Guarding Your Livestock

— Written By

This topic may not apply to all goat and sheep producers but I hope you will find it interesting nonetheless. Predator control and guardian animals have always been a concern for small ruminant producers. The predator species may be easy to figure out but keeping them out 24/7/365 when you can’t be with your animals all the time is a struggle. Many have found the answer and solution to predation with guardian animals.

Guardian animals are just that, guardians for your livestock. They don’t herd the animals but rather live with them, among them, and provide protection from predators. The animal you choose often depends on the land, facilities, location, and size of your herd. It may also depend on the type of predation you are experiencing. Essentially there are three animals that are the most commonly used to protect sheep and goats: guardian dogs, donkeys, and other ruminants like llamas or alpacas.

The effectiveness of your guardian animal depends on its training, instincts, temperament, and the bonding it has with your herd. There is no guarantee, even after the investment of time and money, that they will be successful so it’s important to be aware of the risk before you make that decision. No one predator control method will be 100% effective so it’s important to employ as many other practices that you can, in addition to the possibility of a guard animal.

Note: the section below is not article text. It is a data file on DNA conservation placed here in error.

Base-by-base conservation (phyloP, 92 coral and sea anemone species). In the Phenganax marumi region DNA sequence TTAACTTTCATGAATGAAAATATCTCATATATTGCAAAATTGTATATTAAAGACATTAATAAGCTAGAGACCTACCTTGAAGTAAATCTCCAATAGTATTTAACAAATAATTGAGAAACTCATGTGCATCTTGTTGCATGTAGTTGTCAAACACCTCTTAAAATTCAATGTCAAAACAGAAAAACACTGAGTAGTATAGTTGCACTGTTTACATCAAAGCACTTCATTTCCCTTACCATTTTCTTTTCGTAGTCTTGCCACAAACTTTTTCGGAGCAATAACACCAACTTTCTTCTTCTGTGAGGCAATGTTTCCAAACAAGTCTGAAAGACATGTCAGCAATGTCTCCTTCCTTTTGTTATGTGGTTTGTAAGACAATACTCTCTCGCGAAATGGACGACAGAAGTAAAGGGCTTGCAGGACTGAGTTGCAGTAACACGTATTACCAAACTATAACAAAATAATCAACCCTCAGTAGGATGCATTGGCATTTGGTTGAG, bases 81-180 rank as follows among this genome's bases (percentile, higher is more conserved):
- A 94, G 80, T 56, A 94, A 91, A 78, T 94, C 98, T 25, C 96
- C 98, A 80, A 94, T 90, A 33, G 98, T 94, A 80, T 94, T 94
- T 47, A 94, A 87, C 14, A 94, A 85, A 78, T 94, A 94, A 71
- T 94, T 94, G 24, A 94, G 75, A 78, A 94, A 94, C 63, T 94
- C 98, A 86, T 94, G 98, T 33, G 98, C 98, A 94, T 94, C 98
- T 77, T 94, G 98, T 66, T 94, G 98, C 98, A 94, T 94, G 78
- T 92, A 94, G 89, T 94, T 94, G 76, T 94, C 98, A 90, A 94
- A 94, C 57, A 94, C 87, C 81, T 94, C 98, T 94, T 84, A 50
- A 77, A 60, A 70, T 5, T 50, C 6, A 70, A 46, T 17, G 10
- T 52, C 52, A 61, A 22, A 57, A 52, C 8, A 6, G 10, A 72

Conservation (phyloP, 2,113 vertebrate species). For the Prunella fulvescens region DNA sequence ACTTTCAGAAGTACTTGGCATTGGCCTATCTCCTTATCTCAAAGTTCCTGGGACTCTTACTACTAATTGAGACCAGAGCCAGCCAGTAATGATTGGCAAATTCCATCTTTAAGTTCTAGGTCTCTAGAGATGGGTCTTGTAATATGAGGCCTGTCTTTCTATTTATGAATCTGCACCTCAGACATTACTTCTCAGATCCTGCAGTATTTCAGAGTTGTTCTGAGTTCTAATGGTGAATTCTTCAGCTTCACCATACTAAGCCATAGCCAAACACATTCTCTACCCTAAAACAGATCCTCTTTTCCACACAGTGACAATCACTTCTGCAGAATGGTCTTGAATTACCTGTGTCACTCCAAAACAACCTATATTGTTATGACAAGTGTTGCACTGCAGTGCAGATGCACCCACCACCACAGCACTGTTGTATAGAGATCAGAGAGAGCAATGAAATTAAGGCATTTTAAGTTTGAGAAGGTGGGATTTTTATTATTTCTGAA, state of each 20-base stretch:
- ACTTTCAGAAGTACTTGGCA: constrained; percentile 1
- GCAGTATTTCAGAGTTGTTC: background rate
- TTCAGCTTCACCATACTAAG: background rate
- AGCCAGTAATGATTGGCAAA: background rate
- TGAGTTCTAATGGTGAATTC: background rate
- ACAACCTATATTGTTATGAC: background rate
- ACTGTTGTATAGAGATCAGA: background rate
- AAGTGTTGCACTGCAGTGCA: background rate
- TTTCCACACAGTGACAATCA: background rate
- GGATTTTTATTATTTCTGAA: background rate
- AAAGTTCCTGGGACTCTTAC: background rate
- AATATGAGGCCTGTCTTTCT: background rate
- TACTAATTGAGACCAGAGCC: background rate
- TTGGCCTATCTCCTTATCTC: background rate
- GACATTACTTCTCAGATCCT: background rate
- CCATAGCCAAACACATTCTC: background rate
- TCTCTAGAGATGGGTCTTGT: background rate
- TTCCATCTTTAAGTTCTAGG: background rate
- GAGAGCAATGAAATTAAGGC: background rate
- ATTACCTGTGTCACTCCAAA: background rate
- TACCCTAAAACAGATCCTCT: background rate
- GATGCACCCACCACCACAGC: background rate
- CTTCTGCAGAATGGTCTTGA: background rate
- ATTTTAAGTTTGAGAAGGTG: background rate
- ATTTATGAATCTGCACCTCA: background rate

Guard dogs are full time members of the flock, often large mainly white breeds. The temperament of the puppy should be assessed at various points in training to be sure the animal will protect and bond with the livestock. An animal that turns aggressive towards the flock it is supposed to be protecting will be no good to anyone. The most common breeds in the US are the Great Pyrenees, Anatolian Shepherd, Kuvasz, and several others.

Donkeys can be valuable predator protection because they naturally hate dogs and coyotes. Donkeys often take 4-6 weeks to bond with their flock but they are social animals who like to associate with other livestock. However, do not put two donkeys in one area to guard a flock/herd, if there are multiple donkeys they will not bond properly with the sheep/goats, instead they will bond with each other. Use jennies or jacks when picking a donkey and try to find a medium-large sized animal.

Llamas and alpacas can be effective in predator control, since they bond very well with sheep and goats. Llamas are aggressive towards dogs and coyotes but usually only successful against single animals. If the llama is not “scary” enough, it can often become prey itself because it is almost as defenseless as the sheep/goats.

These are just a few of the ways you can protect your livestock from predation. The combination of fencing, good husbandry practices, and possible livestock guardian animals will go a long way in the comfort and safety of your herd!